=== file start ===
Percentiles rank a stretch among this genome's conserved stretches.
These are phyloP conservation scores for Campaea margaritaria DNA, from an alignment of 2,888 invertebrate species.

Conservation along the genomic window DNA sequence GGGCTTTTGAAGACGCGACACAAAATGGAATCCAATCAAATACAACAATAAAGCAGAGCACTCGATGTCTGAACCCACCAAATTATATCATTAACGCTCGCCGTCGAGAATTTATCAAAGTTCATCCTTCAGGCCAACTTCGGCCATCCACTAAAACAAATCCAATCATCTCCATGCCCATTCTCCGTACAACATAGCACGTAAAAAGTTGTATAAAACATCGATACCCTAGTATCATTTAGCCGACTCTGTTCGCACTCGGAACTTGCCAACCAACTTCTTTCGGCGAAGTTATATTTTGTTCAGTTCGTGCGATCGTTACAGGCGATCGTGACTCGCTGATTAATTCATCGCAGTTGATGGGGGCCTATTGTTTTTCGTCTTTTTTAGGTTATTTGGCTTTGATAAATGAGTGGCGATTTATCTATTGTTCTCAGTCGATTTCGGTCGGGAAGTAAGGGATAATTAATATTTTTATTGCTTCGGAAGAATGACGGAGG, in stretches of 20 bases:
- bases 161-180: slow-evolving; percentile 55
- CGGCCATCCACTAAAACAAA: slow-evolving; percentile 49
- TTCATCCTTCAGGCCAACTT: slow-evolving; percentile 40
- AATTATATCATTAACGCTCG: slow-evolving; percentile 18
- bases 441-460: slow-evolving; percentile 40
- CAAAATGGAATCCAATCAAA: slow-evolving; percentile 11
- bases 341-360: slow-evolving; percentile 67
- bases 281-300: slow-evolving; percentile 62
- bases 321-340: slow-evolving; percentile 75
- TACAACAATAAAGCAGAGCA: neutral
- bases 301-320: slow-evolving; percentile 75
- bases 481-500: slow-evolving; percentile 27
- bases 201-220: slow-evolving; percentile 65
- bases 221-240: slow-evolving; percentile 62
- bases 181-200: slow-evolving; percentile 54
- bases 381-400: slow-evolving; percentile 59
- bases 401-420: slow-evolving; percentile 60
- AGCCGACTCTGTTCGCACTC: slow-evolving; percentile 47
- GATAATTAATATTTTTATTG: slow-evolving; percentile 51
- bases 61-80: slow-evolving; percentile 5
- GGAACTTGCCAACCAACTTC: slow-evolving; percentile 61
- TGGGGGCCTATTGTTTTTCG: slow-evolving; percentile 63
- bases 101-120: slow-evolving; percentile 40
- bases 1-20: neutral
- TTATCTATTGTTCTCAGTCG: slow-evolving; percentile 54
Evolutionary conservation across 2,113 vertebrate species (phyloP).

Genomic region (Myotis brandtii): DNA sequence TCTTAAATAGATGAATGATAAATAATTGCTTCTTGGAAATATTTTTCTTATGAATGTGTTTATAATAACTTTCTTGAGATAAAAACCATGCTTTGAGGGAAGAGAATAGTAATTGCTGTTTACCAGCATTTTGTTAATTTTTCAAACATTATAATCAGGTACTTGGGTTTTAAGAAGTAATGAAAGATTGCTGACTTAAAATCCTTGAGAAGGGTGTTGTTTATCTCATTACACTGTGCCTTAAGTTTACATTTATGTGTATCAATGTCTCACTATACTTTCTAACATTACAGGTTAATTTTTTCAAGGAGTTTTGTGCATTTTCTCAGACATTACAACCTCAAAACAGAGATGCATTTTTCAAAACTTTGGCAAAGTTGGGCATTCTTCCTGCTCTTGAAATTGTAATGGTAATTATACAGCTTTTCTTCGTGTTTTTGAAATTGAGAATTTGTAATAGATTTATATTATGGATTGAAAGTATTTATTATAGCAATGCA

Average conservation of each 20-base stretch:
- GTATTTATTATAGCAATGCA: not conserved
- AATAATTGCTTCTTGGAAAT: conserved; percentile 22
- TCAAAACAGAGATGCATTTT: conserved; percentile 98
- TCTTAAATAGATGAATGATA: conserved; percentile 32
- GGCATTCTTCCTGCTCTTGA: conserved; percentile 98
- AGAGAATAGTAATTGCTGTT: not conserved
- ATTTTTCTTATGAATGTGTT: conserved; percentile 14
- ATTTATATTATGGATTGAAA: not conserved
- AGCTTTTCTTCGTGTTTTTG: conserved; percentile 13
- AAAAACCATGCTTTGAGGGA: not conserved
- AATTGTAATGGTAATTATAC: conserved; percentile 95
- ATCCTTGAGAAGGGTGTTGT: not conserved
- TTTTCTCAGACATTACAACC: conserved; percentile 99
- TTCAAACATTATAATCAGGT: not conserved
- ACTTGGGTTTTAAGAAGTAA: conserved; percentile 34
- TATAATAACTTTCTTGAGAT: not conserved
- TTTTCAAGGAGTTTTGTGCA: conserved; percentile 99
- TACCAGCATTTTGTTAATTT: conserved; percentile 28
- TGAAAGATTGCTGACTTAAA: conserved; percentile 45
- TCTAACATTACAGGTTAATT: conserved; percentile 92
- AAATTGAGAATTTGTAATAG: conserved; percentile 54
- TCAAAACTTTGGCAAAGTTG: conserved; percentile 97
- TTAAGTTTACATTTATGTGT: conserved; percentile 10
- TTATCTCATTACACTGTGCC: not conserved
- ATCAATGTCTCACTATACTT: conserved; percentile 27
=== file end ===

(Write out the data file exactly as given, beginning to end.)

Percentiles rank a stretch among this genome's conserved stretches.
These are phyloP conservation scores for Campaea margaritaria DNA, from an alignment of 2,888 invertebrate species.

Conservation along the genomic window DNA sequence GGGCTTTTGAAGACGCGACACAAAATGGAATCCAATCAAATACAACAATAAAGCAGAGCACTCGATGTCTGAACCCACCAAATTATATCATTAACGCTCGCCGTCGAGAATTTATCAAAGTTCATCCTTCAGGCCAACTTCGGCCATCCACTAAAACAAATCCAATCATCTCCATGCCCATTCTCCGTACAACATAGCACGTAAAAAGTTGTATAAAACATCGATACCCTAGTATCATTTAGCCGACTCTGTTCGCACTCGGAACTTGCCAACCAACTTCTTTCGGCGAAGTTATATTTTGTTCAGTTCGTGCGATCGTTACAGGCGATCGTGACTCGCTGATTAATTCATCGCAGTTGATGGGGGCCTATTGTTTTTCGTCTTTTTTAGGTTATTTGGCTTTGATAAATGAGTGGCGATTTATCTATTGTTCTCAGTCGATTTCGGTCGGGAAGTAAGGGATAATTAATATTTTTATTGCTTCGGAAGAATGACGGAGG, in stretches of 20 bases:
- bases 161-180: slow-evolving; percentile 55
- CGGCCATCCACTAAAACAAA: slow-evolving; percentile 49
- TTCATCCTTCAGGCCAACTT: slow-evolving; percentile 40
- AATTATATCATTAACGCTCG: slow-evolving; percentile 18
- bases 441-460: slow-evolving; percentile 40
- CAAAATGGAATCCAATCAAA: slow-evolving; percentile 11
- bases 341-360: slow-evolving; percentile 67
- bases 281-300: slow-evolving; percentile 62
- bases 321-340: slow-evolving; percentile 75
- TACAACAATAAAGCAGAGCA: neutral
- bases 301-320: slow-evolving; percentile 75
- bases 481-500: slow-evolving; percentile 27
- bases 201-220: slow-evolving; percentile 65
- bases 221-240: slow-evolving; percentile 62
- bases 181-200: slow-evolving; percentile 54
- bases 381-400: slow-evolving; percentile 59
- bases 401-420: slow-evolving; percentile 60
- AGCCGACTCTGTTCGCACTC: slow-evolving; percentile 47
- GATAATTAATATTTTTATTG: slow-evolving; percentile 51
- bases 61-80: slow-evolving; percentile 5
- GGAACTTGCCAACCAACTTC: slow-evolving; percentile 61
- TGGGGGCCTATTGTTTTTCG: slow-evolving; percentile 63
- bases 101-120: slow-evolving; percentile 40
- bases 1-20: neutral
- TTATCTATTGTTCTCAGTCG: slow-evolving; percentile 54
Evolutionary conservation across 2,113 vertebrate species (phyloP).

Genomic region (Myotis brandtii): DNA sequence TCTTAAATAGATGAATGATAAATAATTGCTTCTTGGAAATATTTTTCTTATGAATGTGTTTATAATAACTTTCTTGAGATAAAAACCATGCTTTGAGGGAAGAGAATAGTAATTGCTGTTTACCAGCATTTTGTTAATTTTTCAAACATTATAATCAGGTACTTGGGTTTTAAGAAGTAATGAAAGATTGCTGACTTAAAATCCTTGAGAAGGGTGTTGTTTATCTCATTACACTGTGCCTTAAGTTTACATTTATGTGTATCAATGTCTCACTATACTTTCTAACATTACAGGTTAATTTTTTCAAGGAGTTTTGTGCATTTTCTCAGACATTACAACCTCAAAACAGAGATGCATTTTTCAAAACTTTGGCAAAGTTGGGCATTCTTCCTGCTCTTGAAATTGTAATGGTAATTATACAGCTTTTCTTCGTGTTTTTGAAATTGAGAATTTGTAATAGATTTATATTATGGATTGAAAGTATTTATTATAGCAATGCA

Average conservation of each 20-base stretch:
- GTATTTATTATAGCAATGCA: not conserved
- AATAATTGCTTCTTGGAAAT: conserved; percentile 22
- TCAAAACAGAGATGCATTTT: conserved; percentile 98
- TCTTAAATAGATGAATGATA: conserved; percentile 32
- GGCATTCTTCCTGCTCTTGA: conserved; percentile 98
- AGAGAATAGTAATTGCTGTT: not conserved
- ATTTTTCTTATGAATGTGTT: conserved; percentile 14
- ATTTATATTATGGATTGAAA: not conserved
- AGCTTTTCTTCGTGTTTTTG: conserved; percentile 13
- AAAAACCATGCTTTGAGGGA: not conserved
- AATTGTAATGGTAATTATAC: conserved; percentile 95
- ATCCTTGAGAAGGGTGTTGT: not conserved
- TTTTCTCAGACATTACAACC: conserved; percentile 99
- TTCAAACATTATAATCAGGT: not conserved
- ACTTGGGTTTTAAGAAGTAA: conserved; percentile 34
- TATAATAACTTTCTTGAGAT: not conserved
- TTTTCAAGGAGTTTTGTGCA: conserved; percentile 99
- TACCAGCATTTTGTTAATTT: conserved; percentile 28
- TGAAAGATTGCTGACTTAAA: conserved; percentile 45
- TCTAACATTACAGGTTAATT: conserved; percentile 92
- AAATTGAGAATTTGTAATAG: conserved; percentile 54
- TCAAAACTTTGGCAAAGTTG: conserved; percentile 97
- TTAAGTTTACATTTATGTGT: conserved; percentile 10
- TTATCTCATTACACTGTGCC: not conserved
- ATCAATGTCTCACTATACTT: conserved; percentile 27